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I am a common laborer, no man knows naught what’s in my head, I absorb life’s blows and buffets as I earn my daily bread. The streets I live on are not pretty, they can be both ugly and quite mean. My world is seldom a place of joy where ladies dance in time serene.

Still, as I journey home-ward, after my day of struggling and tedious strife, I take an extra moment’s time and flee to a small earthly paradise. Sweet lilacs shade the hovel to which I wander, it is a small and simple shack, though her exterior is decrepit still she radiates the peace I lack. For on its eastern border, always basking in the sun, is a row, a baker’s dozen, of fragrant lilacs standing tall along the run.

These simple vibrant bushes always give to me a thrill, as in May by them I wander and my nostrils they do fill. I am no kind of gardener, I have no thumb of green, yet to this beautifully pungent smelling garden lovingly do I cleave. Though my toil is long and daily drudgery I do have my fill, still to my fragrant lilacs I dance and never trudge. Lovingly these extra furlongs I embrace with heart wide open, to smell the sweet gift from He who is our final judge.

Expectantly the ultimate corner I turn now anticipating a scent quite heavenly, though exhausted in soul and body I travel to my private Gethsemane. My trek’s sweet fruit soon I will be reaping gifts from the seeds I did not sow, so many times I’ve stood here weeping as God’s great beauty strikes me as a hammer blow.

But as I come to the mean cottage my eyes are met with a horrid sight. The lilacs all have met their maker and said their final goodnights. A baker’s dozen of God’s creatures, ruined, destroyed, forever rent. In stunned disbelief this truth I ponder as though my life’s now wholly spent.

In my grief my eyes mist with tears, I see a sight that is not there: Centered ‘tween twelve martyred lilacs stands my Lord with stigmata bared. I shake my head to clear my eyesight and allow my world to stop its spin. The destruction of my fragrant twelve apostles surely is a mortal sin.

At times I’ve reeled in wonder at the folly of those men who willingly spend fortunes saving whale, horse or ancient tower. I’ve thought it waste to spend time and money on such insipid folly but now in this time my life’s laid bare by this destruction of a flower.

I need the power of God’s mercy on one who knows that he is lost. Gone was my beautiful earthly garden and I could not count the cost. So, I stood before the bodies of His twelve all striped of life, reflecting on my folly as I play Thomas all my life. Countless times You have complied as I’ve asked to plunge my hand into your side Lord; I have seen your crown of thorns yet ever do I leave you asking, “Show me a little more.”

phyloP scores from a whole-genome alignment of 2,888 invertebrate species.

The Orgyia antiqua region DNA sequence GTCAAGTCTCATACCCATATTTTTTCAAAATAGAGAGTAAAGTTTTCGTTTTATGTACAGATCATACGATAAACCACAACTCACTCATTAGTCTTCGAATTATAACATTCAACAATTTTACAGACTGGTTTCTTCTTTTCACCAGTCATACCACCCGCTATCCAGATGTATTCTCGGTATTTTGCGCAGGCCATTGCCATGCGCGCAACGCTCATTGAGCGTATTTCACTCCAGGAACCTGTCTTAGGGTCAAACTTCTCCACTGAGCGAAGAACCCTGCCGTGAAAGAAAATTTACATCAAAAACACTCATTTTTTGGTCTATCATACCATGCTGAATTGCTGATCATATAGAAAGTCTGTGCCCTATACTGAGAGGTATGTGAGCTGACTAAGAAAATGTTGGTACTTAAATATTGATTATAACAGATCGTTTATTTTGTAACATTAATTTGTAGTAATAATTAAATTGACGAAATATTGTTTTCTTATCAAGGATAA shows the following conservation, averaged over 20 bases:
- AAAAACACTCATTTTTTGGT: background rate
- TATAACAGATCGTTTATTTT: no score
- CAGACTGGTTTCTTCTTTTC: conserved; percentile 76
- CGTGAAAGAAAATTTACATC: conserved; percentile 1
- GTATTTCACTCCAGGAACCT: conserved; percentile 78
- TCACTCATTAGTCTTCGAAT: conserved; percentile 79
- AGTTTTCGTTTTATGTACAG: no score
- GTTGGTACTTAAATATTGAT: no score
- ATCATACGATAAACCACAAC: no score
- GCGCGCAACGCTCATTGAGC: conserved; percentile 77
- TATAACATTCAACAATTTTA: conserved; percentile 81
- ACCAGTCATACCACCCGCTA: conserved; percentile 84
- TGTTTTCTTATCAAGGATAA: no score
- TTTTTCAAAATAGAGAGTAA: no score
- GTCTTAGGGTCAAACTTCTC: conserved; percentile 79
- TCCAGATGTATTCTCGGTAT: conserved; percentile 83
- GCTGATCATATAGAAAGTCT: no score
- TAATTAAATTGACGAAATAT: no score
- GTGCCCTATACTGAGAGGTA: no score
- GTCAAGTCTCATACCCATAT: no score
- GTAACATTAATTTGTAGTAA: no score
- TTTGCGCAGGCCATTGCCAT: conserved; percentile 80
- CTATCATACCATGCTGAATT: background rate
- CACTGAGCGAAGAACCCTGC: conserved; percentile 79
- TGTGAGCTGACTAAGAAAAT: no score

The death of twelve sweetly scented angels had me down upon my knees, I pray that I will stay there as it is You I know that I should please. I need not beg for your forgiveness, it is a gift you freely give, I’ll try to share Your loving mercy as my days for You I’ll live.

There are times I’ve smelled of Judas as I drank my coke and rum, watching as the blood of children ran red in gutter’s slum. Oh, the times I’ve reeked of sadness and with opiates I anesthetized, as I looked into the mirror and saw only eyes that I despise.

How many times have I abandoned the needs of my fellow circumscribed, clawing with Lucifer’s pitchfork to the top I most despise. So often have I seen the children donning soldiers’ vestment, while to their sacrifice I withhold His holly testament. These warriors who defend us as in mire we do crawl, God release me from my torment show how to again stand tall.

I want to drink the wine like blessed Jesus, eat His body, drink His blood. If my actions meet not His purpose why have I rejected His sweet love? We all can rise up in our anger, curse the light and damn the truth. My simple buds of May’s sweet lilacs surely from our bonds can loose.

Please upsweep me in your arms my Jesus, help me live my life in Thee. Slavery or total freedom, which is the path for me? For You my life and soul forever reaching, please don’t leave me in the ground. My heart so small and that of a weakling, minute in size and with murmurs sounds.

My streets are still the mean ones, nothing looks as though it’s changed, but in my mind the world’s reborn, priorities all rearranged. I am a common laborer, no man knows naught what’s in my soul: As life strikes and buffets me, loving all’s my worthy goal.